Wednesday, March 4, 2009

Pakistan Tops Text Messaging Growth

With cellular phone penetration exceeding 50%, the Pakistan mobile market is continuing to experience rapid subscriber growth with thousands of customers signing up every month. The growth in subscriber rate has consequently led way to triple digit growth in messaging traffic over last year, according to Acision, a major international player in the mobile messaging business.

A total of 6.37 billion text messages were sent through Acision messaging systems across Asia Pacific over the 2008/2009 Christmas and New Year period. The top five countries with the highest SMS traffic processed over the festive season were the Philippines, again leading the ranking with 2.36 billion messages, closely followed by Indonesia (1.193 billion), Malaysia (1.075 billion) and Pakistan (763 million), according to the PC World.

While Pakistan ranks fourth in the total number of text messages sent during Christmas-New Year season of 2008-2009, the country tops the list with 253% annual growth in traffic volume, followed by Philippines (65 percent), Australia (57 percent), Indonesia (27 percent) and Malaysia (13 percent).

The dramatic SMS growth is good news for mobile operators in Pakistan. Most operators around the world continue to rely on text messaging as a critical source of data revenues. A recent report published by Pyramid Research says that mobile data will account for 29 percent of the global mobile service revenue in 2012, up from 19 percent in 2007. Clearly, the mobile data opportunity is soaring: the 2007 mobile data revenue was more than double what it was in 2004, and Pyramid Research expects it to double again to $300 billion by 2012.

SMS will continue to generate the highest share of global mobile data revenue through 2012 and will make a larger impact in emerging markets. However, SMS revenue as a percentage of mobile data revenue will decline throughout the forecast period, as other data services - made possible by the rollout of next generation networks - gain further traction.

In addition to continuing growth in traditional cellular messaging and infrastructure, Pakistan is going through a major roll-out of WiMax by several mobile operators. According to Fierce Broadband Wireless, the largest mobile WiMAX deployments reported during first-quarter 2008 were from Korea Telecom with nearly 150,000 subscribers and Wateen Telecom (Pakistan) with more than 10,000 subscribers at the end of that quarter. Wateen is today the largest mobile WiMAX Motorola deployment. In June 2006, Wateen placed an order for 198,000 CPEs from Motorola. Motorola has shipped 60,000 CPEs so far. Wateen has told Fierce that they had 25,000 subscribers by the end of June 2008. The operator expects to complete the order of 198,000 CPEs by this year. It is expected that the gap between mobile "16e" deployments and "16d" will narrow once trials of 16e equipment are complete and certified equipment becomes widely available.

In emerging markets, 3G and WiMAX will provide Internet connectivity to many consumers for the first time, partly due to a lack of viable fixed alternatives. Asia-Pacific will generate the highest mobile data revenue throughout the forecast period till 2012, and Africa and the Middle East will grow the fastest, according to Pyramid.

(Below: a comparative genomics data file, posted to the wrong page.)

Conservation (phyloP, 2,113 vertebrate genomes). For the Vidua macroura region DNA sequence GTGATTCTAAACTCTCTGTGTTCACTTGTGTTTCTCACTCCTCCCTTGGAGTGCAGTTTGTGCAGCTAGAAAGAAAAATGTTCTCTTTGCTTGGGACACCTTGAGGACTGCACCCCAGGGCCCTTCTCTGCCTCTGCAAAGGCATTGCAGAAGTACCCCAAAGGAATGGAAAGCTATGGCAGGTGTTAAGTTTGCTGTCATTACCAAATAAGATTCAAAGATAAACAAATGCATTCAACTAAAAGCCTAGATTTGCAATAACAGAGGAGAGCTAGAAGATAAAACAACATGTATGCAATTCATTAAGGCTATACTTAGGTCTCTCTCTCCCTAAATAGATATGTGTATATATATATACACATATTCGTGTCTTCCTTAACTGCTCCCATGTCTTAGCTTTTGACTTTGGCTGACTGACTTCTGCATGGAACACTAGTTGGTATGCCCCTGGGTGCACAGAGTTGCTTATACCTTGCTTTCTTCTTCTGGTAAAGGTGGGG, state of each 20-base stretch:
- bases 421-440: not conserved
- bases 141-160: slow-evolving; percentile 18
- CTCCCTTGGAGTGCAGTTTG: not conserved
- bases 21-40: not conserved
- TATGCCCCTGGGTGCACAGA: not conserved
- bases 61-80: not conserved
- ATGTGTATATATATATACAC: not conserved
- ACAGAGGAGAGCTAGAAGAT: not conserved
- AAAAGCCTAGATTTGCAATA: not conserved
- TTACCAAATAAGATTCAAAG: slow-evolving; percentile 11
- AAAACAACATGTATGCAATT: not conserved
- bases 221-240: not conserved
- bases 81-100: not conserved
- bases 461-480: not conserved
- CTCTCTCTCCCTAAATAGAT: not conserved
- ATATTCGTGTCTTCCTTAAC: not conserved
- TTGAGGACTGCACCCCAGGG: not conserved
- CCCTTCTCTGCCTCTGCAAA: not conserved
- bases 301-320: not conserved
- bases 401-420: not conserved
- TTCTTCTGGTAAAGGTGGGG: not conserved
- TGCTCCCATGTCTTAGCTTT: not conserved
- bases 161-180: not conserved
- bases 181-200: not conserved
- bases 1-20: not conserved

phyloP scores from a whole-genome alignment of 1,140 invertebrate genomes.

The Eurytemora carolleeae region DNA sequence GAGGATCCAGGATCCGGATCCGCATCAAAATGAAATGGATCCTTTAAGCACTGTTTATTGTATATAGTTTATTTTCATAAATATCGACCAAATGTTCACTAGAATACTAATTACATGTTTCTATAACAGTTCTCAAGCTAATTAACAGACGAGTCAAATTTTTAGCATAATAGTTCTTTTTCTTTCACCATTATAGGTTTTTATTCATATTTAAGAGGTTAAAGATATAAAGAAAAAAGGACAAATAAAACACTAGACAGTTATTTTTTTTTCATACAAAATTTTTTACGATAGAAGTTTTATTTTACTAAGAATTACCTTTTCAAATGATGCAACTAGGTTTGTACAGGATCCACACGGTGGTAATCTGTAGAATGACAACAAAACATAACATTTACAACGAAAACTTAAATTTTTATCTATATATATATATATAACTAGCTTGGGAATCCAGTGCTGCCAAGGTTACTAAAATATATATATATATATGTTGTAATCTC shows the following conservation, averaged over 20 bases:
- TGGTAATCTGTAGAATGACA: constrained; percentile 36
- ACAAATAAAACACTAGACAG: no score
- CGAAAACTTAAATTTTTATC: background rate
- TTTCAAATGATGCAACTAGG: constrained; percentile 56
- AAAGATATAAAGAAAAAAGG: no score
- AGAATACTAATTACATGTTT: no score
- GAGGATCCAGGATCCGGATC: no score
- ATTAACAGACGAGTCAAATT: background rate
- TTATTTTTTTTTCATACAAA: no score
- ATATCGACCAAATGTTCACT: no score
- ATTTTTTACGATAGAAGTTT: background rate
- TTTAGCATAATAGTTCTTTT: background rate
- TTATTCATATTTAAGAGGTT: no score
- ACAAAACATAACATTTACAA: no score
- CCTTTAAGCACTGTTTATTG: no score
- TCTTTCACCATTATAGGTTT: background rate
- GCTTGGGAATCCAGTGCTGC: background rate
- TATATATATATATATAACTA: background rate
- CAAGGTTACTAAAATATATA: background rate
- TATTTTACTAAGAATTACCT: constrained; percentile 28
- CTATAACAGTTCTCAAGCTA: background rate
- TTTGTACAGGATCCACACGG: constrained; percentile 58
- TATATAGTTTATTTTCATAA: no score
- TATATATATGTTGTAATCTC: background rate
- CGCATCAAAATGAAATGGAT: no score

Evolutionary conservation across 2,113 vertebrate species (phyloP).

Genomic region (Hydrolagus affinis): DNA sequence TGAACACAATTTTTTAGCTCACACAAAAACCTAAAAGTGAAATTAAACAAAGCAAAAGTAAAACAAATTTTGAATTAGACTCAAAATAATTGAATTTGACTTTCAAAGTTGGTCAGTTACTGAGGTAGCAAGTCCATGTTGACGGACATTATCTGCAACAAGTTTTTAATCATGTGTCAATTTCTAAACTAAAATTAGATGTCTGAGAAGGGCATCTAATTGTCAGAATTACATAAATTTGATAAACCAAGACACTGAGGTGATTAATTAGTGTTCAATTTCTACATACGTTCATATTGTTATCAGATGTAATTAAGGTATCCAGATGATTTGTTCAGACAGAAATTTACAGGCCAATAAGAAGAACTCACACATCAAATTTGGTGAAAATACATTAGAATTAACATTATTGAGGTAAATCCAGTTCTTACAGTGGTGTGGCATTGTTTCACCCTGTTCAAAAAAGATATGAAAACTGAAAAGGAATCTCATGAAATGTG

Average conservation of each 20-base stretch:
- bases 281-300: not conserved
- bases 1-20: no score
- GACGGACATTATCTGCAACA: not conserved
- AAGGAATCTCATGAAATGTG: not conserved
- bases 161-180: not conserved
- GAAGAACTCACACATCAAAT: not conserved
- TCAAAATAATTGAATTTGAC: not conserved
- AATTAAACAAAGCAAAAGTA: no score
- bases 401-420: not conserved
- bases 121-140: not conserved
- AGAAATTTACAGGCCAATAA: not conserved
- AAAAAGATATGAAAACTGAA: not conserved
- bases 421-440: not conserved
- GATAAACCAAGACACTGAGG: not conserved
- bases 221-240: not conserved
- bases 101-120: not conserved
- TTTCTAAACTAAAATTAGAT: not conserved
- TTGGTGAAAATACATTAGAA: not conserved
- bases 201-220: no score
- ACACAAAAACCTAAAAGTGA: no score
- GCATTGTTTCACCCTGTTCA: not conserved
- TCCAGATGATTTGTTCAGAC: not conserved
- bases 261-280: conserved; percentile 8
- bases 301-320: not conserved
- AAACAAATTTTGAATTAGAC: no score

Related Links:

Mobile Data Revenue Growth

Pakistan Broadband Overview

Broadband Internet Access in Pakistan

WiMax in Pakistani Cities

WiMax Launch in Pakistan

Mobile Internet

Pakistan's Telecom Boom

Google and Intel Boost Mobile Internet

ITU ICT Development Index

WiMax Continues to Evolve in Pakistan

Motorola to Deploy Mobilink WiMax in Pakistan

WiMax's Last Best Hope

State of Telecom Industry in Pakistan


Anonymous said...

Looks like someone doesn't want to acknowledge the elephant in the room.

Riaz Haq said...


There are enough people like you in the world who choose to talk constantly about nothing but the "elephant in the room". My voice, added to that loud talk of doom and gloom, will just be lost in the growing noise that serves no purpose other than to demoralize the good people of Pakistan who choose to go about doing their best to keep the country moving forward, in spite of all the challenges.

I choose to talk about many other animals in addition to the big ones. Some of the smaller animals are a lot more attractive and noteworthy, and show what else is happening in Pakistan that deserves our attention. There are millions of people in Pakistan, including professionals and entrepreneurs, who are participating in the economy and benefiting from it. A recent and rather gloomy Gallup poll found that fully 11% of the people in Pakistan say they are thriving. That is about 16m people, more than the total population of many countries of the world.

JDèé said...

Riaz Saahib,
Your answer to anon is spot on. You are doing an amazing job highlighting the goods of the country.
I salute you for that.

Anonymous said...

Pass some of the Kool-Aid this way ... :-)

Riaz Haq said...


You already have plenty of your own Kool-Aid.
It seems many of you were on the Kool-Aid drinking binge that was rudely interrupted by Slumdog, a movie was greeted by howls of protests by many people and most of the media in India.

In fact, Pakistanis (including me) are far more self-critical than the the Indians and your western allies promoting the myth of "Peaceful, Stable and Prosperous" image of India in the world.

Anonymous said...

In fact, Pakistanis (including me) ...

Hmmm ... thought you were American - voted Democrat all your life and all that.

... are far more self-critical than the the Indians and your western allies promoting the myth of "Peaceful, Stable and Prosperous" image of India in the world.

Here's a little secret: Pakistanis are not paranoid; everyone really is out to get you. Might as well be self-critical before others get there first no? As for the Indian "myth": must be some pretty strong Kool-Aid for hundreds of millions of Indians and "western allies" to get high on.